Saturday, November 15, 2008

The usage of ‘fflush’ statement in C programming

The keyboard has an input buffer in it and every time you read data from the keyboard the value stored in the input buffer is read. For every key press there will be a value loaded into the input buffer which means that the ‘Enter’ key, ‘Tab’ key also has a value being stored in the buffer when pressed.

We know that the ‘Enter’ key and the ‘Tab’ key acts as a delimiter while accepting data. Consider the below C Program

void main()
int num;
char ch;
printf(“Enter a number\n”);
printf(“Enter a character\n”);
printf(“The value of num is %d and ch is %c”,num,ch);

The output of the program is shown below

Enter a number
Enter a character
The value of num is 12 and ch is

Wonder why this happens? Well let us look at the problem. When you type the number 12 and press ‘Enter’ key, the value corresponding to key press ‘1’ and ‘2’ is read from the input buffer and gets assigned to the variable ‘num’ once you press the ‘Enter’ key(delimiter). Now the value of the ‘Enter’ key is stored in the input buffer. So when you want to read a character, the value of the ‘Enter’ key which is stored in the input buffer is assigned to the character variable ‘ch’. This results in giving a wrong output. This is where the ‘fflush’ command comes into picture. The ‘fflush’ clears the specified buffer, so after getting the integer value we need to clear the input buffer (which stores the ‘Enter’ key value) before getting the character value. So the C program is changed as shown below.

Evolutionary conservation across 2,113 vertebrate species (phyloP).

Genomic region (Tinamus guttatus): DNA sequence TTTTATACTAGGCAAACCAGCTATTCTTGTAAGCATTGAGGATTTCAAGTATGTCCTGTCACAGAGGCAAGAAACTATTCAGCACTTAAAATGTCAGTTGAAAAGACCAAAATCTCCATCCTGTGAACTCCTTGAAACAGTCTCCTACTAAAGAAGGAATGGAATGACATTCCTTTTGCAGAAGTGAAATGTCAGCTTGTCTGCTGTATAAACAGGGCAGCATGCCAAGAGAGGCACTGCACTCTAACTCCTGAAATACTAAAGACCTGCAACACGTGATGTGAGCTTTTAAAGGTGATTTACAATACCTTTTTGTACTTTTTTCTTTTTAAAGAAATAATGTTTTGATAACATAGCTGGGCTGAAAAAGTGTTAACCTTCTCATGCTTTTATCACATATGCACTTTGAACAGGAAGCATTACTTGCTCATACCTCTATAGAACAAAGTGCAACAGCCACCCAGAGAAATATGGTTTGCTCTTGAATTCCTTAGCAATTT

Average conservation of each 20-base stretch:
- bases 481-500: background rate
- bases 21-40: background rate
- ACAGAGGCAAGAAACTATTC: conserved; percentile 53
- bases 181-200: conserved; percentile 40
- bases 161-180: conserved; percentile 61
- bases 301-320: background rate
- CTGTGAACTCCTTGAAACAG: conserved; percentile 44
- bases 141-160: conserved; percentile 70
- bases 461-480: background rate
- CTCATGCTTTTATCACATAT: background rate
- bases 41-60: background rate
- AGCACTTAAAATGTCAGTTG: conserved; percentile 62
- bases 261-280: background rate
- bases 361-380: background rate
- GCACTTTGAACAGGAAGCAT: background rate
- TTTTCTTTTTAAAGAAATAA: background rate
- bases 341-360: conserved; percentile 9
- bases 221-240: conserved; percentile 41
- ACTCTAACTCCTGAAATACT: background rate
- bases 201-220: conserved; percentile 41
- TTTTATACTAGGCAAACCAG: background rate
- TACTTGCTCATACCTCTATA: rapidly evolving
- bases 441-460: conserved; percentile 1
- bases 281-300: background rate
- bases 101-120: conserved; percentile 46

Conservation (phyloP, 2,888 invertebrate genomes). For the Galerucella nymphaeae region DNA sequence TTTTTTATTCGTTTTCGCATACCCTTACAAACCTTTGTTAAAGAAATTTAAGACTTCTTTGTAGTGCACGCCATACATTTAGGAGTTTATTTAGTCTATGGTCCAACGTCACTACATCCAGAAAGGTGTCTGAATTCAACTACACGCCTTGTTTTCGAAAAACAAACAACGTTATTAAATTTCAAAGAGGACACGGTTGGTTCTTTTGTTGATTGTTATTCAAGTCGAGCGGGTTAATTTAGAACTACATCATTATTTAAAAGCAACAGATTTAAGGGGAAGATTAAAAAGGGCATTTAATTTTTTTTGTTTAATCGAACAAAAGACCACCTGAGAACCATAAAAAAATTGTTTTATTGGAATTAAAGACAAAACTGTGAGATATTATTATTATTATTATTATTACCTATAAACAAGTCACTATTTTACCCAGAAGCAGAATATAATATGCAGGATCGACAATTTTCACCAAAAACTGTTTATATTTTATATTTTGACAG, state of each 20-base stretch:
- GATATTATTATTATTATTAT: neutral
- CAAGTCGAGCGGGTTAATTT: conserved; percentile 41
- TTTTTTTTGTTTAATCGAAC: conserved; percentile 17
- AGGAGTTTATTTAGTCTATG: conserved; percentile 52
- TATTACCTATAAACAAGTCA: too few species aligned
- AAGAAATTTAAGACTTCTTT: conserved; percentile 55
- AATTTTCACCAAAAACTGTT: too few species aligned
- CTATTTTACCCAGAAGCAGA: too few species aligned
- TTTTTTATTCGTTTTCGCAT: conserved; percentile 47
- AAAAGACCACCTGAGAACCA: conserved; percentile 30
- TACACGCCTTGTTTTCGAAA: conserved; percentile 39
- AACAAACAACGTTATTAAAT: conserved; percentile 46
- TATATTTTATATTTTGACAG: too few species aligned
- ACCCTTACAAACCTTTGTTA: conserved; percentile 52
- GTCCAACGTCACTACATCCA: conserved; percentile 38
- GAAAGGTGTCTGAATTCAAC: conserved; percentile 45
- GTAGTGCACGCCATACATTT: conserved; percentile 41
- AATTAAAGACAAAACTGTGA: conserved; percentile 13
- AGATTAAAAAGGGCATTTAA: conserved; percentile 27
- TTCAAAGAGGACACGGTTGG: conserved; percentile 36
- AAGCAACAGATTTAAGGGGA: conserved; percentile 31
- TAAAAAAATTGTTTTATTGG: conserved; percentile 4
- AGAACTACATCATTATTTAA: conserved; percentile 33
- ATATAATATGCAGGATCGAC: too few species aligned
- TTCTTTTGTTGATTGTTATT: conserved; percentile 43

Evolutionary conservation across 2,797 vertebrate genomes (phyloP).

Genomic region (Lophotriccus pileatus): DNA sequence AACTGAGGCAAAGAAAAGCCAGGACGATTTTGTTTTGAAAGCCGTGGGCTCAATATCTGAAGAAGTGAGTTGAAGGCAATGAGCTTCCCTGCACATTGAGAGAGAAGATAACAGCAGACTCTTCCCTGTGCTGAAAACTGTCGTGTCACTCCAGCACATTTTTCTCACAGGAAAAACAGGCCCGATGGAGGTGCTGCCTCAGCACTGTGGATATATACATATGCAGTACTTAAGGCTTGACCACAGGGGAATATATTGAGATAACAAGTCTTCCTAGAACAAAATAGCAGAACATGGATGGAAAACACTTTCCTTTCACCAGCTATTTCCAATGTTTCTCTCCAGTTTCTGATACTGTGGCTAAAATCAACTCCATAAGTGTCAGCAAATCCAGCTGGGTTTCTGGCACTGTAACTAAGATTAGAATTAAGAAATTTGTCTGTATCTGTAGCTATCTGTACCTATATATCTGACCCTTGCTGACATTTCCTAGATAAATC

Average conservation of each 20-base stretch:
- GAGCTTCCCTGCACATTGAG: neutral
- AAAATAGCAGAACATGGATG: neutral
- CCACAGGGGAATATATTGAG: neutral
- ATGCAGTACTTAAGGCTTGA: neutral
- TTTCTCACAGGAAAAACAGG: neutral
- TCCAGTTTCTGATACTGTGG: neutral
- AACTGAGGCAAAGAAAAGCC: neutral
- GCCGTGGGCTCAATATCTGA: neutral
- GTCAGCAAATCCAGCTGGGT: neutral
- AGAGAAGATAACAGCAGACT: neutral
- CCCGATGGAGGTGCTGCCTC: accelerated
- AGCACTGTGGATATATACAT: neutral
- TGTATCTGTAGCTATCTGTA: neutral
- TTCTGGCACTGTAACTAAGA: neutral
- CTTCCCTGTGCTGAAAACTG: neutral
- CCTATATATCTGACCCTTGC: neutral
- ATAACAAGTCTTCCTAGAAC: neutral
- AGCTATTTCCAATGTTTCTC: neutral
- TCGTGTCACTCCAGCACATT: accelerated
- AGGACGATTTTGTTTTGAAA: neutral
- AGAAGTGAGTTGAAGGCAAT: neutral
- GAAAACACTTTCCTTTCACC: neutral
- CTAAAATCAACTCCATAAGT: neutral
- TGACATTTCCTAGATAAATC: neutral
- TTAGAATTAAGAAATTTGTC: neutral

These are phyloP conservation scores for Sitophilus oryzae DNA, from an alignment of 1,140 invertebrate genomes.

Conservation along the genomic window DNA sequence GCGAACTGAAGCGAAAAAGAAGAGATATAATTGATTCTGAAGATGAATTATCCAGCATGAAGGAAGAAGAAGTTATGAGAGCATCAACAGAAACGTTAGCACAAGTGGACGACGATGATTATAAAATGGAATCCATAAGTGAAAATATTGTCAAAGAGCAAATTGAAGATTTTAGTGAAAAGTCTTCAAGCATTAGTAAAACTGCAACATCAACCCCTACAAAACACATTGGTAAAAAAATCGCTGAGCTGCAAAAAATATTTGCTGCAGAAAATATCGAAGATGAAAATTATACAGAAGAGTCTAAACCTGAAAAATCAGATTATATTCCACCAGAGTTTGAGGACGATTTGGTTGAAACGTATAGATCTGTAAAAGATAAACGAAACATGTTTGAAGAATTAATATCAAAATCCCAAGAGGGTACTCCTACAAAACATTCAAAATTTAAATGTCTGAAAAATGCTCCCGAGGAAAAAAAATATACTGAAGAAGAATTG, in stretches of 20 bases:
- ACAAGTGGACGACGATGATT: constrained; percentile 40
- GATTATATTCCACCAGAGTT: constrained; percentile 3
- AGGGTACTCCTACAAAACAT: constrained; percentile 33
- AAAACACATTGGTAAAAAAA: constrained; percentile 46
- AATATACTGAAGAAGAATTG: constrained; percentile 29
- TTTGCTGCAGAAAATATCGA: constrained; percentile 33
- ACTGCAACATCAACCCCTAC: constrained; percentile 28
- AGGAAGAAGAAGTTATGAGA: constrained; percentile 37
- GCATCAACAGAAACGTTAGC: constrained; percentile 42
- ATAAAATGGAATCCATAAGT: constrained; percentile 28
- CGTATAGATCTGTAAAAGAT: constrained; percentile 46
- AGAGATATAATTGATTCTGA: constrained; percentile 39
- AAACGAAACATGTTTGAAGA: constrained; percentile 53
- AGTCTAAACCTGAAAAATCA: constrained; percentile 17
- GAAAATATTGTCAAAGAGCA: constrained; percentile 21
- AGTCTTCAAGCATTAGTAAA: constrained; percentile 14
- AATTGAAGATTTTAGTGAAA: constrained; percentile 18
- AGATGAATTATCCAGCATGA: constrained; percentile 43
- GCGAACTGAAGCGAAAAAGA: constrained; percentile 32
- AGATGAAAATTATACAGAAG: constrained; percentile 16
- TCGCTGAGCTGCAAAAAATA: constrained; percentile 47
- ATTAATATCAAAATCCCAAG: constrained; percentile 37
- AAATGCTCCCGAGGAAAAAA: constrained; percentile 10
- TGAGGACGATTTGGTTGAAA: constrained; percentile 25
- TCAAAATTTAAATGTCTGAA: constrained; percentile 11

printf(“Enter a number\n”);
printf(“Enter a character\n”);

Hope you know understood the importance of ‘ffush’ statement


Kind of Technology said...
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Unknown said...

thanks a lot

Raquib said...

when we press the once enter key then 12 is stored in num variable , and the value of enter key stored in input buffer , but i could not understand that how ch variable gets a blank space